Investec chief: slogans a ruse to aid graft
Catch-phrases are being used as a ruse and a distraction to enable rent-seeking and looting, says Investec chief
Catch-phrases such as "white monopoly capital", "fake news" and "alternative narrative" are being deliberately used as a ruse and a distraction to enable rent-seeking and looting, says Investec CEO Stephen Koseff.
There was concern that business was being made a scapegoat for SA’s societal ills, he said while addressing a briefing hosted by the Progressive Business Forum at the ANC’s national policy conference.
Discussions on economic transformation in SA dominated proceedings at the six-day party conference, with issues such as the mandate of the Reserve Bank, white monopoly capital and land expropriation being the most contentious.
Koseff said business was not the enemy.
"Particularly when slogans like white monopoly capital, fake news and alternative narrative are used as a ruse, a distraction to enable rent-seeking and looting," he said.
The term "white monopoly capital" has faced scrutiny since it emerged in a tranche of leaked e-mails between the Guptas and their associates in business, the government and politics.
It was created as a distraction from allegations of state capture made against the family.
Koseff said business was key to enabling jobs and transformation in the economy.
Business, labour and the government needed to partner to create the right outcome to achieve the "desired income".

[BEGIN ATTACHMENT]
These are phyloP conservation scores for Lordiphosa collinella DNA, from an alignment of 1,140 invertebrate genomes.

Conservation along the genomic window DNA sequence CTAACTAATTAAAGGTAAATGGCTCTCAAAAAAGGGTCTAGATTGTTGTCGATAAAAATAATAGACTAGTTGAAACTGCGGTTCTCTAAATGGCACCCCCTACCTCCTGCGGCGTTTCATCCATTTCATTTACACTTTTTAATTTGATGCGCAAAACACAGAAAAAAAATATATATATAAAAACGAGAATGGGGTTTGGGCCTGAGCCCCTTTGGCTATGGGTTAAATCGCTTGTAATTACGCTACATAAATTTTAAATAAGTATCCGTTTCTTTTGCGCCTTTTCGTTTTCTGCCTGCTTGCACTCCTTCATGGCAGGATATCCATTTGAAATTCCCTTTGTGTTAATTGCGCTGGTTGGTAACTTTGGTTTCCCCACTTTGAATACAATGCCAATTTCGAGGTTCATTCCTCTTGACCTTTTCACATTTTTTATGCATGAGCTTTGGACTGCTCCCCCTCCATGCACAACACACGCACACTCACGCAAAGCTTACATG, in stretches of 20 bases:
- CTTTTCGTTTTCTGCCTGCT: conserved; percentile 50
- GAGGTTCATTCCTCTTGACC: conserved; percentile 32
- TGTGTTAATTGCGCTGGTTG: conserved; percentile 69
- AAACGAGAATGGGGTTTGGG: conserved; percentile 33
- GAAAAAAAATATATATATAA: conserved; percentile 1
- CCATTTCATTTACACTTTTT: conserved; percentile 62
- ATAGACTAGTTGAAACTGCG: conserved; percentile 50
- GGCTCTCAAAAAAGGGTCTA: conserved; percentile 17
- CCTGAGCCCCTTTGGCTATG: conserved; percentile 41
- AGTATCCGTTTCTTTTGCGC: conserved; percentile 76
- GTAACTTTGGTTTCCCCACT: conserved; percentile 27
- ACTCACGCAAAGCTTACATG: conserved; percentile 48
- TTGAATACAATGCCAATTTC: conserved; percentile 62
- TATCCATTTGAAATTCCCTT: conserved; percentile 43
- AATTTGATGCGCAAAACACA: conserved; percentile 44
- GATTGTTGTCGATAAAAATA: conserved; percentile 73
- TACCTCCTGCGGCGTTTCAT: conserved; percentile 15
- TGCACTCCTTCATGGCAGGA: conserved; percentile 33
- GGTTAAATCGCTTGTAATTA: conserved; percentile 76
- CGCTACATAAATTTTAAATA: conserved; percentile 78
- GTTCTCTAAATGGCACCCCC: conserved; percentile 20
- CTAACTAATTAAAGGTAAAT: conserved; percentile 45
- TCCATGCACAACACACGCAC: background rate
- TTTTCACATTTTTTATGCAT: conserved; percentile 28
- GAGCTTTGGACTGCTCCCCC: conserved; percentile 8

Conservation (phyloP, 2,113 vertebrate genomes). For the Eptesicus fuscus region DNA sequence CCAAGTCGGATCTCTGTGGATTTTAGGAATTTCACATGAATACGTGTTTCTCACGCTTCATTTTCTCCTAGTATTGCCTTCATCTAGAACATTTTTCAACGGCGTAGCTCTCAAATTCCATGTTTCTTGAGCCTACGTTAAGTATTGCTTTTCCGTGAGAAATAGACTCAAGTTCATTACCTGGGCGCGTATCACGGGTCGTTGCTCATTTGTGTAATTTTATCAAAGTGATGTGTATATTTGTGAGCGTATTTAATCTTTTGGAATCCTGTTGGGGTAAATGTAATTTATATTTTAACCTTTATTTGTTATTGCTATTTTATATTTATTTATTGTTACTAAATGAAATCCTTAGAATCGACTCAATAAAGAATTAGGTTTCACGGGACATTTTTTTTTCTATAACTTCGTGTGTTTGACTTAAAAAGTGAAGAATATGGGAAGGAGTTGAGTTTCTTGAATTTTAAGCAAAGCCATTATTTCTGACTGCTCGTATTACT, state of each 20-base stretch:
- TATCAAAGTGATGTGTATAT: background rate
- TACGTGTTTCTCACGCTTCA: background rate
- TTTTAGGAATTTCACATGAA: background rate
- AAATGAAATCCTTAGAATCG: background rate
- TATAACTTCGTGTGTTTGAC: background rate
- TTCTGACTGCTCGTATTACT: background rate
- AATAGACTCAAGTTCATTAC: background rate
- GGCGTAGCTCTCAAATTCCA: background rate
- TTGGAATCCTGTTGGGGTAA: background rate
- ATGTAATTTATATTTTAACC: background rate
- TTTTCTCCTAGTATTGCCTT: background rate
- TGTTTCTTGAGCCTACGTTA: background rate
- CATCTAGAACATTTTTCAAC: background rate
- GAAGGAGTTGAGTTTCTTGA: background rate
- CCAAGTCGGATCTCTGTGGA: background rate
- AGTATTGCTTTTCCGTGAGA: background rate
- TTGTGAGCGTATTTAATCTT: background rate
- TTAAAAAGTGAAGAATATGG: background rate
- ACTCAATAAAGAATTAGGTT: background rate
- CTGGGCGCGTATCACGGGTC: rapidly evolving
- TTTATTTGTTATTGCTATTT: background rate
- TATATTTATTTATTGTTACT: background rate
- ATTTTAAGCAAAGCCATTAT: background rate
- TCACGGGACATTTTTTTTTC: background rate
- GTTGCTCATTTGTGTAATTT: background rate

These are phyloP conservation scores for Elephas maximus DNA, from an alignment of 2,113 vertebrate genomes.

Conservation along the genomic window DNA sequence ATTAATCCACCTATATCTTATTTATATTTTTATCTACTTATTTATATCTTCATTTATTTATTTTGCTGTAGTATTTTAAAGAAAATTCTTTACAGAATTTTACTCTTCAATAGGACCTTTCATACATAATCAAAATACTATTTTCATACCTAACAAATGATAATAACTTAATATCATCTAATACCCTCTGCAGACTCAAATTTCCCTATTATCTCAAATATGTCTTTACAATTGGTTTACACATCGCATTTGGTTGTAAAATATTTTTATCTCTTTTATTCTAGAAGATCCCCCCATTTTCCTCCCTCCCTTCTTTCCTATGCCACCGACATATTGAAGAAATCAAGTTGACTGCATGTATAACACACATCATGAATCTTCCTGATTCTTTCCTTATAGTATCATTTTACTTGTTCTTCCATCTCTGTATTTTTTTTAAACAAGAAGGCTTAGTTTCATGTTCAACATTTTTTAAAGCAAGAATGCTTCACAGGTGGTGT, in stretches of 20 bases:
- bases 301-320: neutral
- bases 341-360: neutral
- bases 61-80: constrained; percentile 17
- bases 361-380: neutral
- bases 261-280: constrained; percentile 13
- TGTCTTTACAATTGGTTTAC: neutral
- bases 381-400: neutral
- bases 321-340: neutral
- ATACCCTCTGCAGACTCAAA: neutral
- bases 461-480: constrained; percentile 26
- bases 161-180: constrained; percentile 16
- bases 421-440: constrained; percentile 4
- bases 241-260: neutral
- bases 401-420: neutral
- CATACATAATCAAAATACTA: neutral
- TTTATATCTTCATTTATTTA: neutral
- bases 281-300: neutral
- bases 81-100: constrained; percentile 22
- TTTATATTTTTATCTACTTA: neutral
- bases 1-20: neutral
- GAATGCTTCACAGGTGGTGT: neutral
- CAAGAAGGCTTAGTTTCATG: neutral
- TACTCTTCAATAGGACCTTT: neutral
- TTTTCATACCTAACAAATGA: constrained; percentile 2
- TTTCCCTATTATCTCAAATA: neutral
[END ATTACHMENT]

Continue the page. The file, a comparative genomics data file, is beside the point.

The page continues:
Business Unity SA had recently issued a statement outlining where SA should be, he said, which was to create a deracialised, vibrant and diverse economy in which all South Africans could participate.
Some called this "inclusive growth" while others used the term "radical economic transformation", Koseff said.
It should be accelerated growth, as this was what would lead to uplifting sections of society who had been excluded from the economy, he said.
SA had achieved a lot since the dawn of democracy, Koseff said, as it had a strong and vibrant democracy, a free press, disciplined macroeconomic policies and an independent judiciary and central bank, which he said had done "an admirable job" at keeping inflation in check.
The mandate of the Bank has come under scrutiny at the conference following Public Protector Busisiwe Mkhwebane’s report on the Absa/Bankorp bail-out in which she recommended that the Constitution should be amended to diminish the Bank’s powers. This would effectively put an end to inflation targeting, a core tenet of the Bank’s monetary policy.
The ANC’s economic transformation commission had deadlocked on Tuesday as delegates failed to come to a consensus on issues such as expropriation of land or the issue of white monopoly capital.